Penny from Heaven

Jennifer L. Holm
Jennifer Holm's New York Times bestselling, Newbery Honor Winner is the story of a summer of adventures and secrets that will change everything, at a time in America’s history, just after World War II, when being Italian-American meant confronting prejudice because you'd been the enemy not that long ago .It’s 1953 and 11-year-old Penny dreams of a summer of butter pecan ice cream, swimming, and baseball. But nothing’s that easy in Penny’s family. For starters, she can’t go swimming because her mother’s afraid she’ll catch polio at the pool. To make matters worse, her dog, Scarlett O'Hara, is sick. Her favorite uncle is living in a car. Her best friend is turning into a criminal. And no one will tell Penny the truth about how her father died. Inspired by three time Newbery Honor winner Jennifer Holm’s own Italian American family, Penny from Heaven is a story about families—about the things that tear them apart and the things that bring them back together.Includes an Author's Note with photographs and additional background on World War II, Internment camps and 1950s America, as well as additional resources and websites.Booklist:"Holm impressively wraps pathos with comedy in this coming-of-age story, populated by a cast of vivid characters."


Reviewed: 2017-09-25

 This book starts off slow, but gains momentum by the end.  This book provides students with an introduction to every day life in World War II era America.  It's a nice quick read.  

Reviewed: 2016-08-16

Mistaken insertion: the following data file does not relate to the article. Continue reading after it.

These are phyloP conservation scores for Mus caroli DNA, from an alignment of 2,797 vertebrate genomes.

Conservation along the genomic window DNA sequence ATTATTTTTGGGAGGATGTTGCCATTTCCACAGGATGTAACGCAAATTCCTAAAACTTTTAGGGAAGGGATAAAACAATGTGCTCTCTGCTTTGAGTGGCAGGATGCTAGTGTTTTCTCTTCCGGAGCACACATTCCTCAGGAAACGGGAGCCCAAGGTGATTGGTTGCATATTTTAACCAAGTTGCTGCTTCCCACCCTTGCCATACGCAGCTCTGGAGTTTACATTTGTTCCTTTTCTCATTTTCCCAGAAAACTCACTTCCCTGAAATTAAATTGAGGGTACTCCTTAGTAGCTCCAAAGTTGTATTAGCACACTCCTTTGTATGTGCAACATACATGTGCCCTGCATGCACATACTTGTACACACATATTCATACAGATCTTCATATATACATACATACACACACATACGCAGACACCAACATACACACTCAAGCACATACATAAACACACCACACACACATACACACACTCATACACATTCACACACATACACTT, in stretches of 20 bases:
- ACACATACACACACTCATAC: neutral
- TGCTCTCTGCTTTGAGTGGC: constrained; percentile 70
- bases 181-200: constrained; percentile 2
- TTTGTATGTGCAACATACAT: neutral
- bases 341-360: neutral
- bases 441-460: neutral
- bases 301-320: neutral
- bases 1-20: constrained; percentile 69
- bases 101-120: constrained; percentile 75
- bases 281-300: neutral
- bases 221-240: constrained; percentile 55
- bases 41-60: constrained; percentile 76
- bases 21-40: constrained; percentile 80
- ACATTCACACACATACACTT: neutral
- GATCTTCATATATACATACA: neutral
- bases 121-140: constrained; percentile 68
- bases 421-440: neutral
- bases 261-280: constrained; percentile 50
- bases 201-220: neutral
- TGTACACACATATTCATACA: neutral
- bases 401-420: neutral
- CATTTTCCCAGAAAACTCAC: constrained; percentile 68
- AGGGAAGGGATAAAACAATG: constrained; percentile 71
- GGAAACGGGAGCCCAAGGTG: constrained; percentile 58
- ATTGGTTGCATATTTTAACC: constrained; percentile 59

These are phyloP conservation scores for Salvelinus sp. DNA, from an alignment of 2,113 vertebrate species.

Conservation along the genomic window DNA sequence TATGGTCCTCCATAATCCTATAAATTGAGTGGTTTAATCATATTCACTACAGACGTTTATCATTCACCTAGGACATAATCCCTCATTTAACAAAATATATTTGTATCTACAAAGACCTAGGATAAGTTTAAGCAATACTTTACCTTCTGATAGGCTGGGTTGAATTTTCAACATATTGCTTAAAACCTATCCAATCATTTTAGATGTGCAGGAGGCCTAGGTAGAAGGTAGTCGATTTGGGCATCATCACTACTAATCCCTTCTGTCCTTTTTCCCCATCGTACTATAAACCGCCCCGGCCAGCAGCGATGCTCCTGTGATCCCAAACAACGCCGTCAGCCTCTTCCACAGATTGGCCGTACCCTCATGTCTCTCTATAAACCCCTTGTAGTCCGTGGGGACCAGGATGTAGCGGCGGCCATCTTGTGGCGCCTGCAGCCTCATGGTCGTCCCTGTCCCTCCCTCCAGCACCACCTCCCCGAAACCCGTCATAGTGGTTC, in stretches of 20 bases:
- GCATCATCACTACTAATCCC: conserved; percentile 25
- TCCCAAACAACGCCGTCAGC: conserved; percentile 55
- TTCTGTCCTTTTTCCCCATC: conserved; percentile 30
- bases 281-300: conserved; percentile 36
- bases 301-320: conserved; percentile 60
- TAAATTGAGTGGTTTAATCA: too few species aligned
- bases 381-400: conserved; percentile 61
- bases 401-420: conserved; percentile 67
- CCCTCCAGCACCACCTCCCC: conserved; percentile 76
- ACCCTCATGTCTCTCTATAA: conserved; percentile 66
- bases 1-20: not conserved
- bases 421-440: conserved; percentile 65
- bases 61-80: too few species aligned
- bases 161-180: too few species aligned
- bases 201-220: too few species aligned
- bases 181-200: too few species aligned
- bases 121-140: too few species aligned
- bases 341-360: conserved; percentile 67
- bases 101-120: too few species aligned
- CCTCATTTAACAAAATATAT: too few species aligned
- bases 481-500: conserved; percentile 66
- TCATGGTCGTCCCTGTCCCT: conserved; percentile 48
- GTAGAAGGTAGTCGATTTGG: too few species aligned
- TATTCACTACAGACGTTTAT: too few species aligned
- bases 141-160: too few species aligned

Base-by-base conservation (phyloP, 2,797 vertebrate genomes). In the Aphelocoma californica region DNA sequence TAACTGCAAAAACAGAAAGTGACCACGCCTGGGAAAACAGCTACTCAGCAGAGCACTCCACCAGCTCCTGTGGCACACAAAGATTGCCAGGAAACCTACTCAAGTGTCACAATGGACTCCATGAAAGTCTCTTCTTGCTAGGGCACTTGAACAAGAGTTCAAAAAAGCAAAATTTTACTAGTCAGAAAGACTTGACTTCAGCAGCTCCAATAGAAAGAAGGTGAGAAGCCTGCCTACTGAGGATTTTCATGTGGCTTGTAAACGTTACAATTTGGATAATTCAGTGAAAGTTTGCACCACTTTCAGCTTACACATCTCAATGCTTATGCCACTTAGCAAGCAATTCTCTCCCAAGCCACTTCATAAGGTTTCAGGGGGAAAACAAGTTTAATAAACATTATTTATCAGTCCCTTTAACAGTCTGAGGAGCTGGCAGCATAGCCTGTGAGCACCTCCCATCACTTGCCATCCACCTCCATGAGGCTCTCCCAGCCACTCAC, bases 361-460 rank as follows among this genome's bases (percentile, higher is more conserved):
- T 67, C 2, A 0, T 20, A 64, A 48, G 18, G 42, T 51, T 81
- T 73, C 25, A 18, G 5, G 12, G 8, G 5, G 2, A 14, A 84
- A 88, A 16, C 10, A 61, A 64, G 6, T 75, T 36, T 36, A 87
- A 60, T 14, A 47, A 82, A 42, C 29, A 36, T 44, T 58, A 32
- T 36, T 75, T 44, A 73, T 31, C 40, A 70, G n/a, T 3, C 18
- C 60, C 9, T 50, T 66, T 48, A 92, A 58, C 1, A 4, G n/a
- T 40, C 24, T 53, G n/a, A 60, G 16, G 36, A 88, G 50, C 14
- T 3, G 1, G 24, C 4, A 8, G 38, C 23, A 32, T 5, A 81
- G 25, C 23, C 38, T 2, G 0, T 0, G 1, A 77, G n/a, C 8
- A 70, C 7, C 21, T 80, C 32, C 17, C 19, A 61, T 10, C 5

Penny from Heaven by Jennifer L.Holm is one of the best middle-school aged books I have read in a long time. I could relate to Penny's father side of the family through her fun -loving and boisterious description of the Italian side of the family. Holm does an incredible job of using descriptive language to really allow the reader to feel as though she is next to Penny re-living all of her ups and downs as an eleven year old going through a complicated family relationship. I think that many middle schoolers could relate to this book, because many teenagers and "tweens" come from their own difficult homes, and could relate to the new man that her mother is dating, as well as feeling a divide between her mother and father's side of the family. The text was well-written and the plot is well developed with Penny's relationship with her cousin Frank and all of the "trouble" that they get into together over the summer time. I also feel that this book has many over-lapping conflicts, and would be a great book to teach the fiction story plot chart as well as a choice for a book club text. Overall, this was an incredibly powerful read and I recommend this book for middle schools students, high school students, as well as adults! I think all age groups can take something positive away from this text. 

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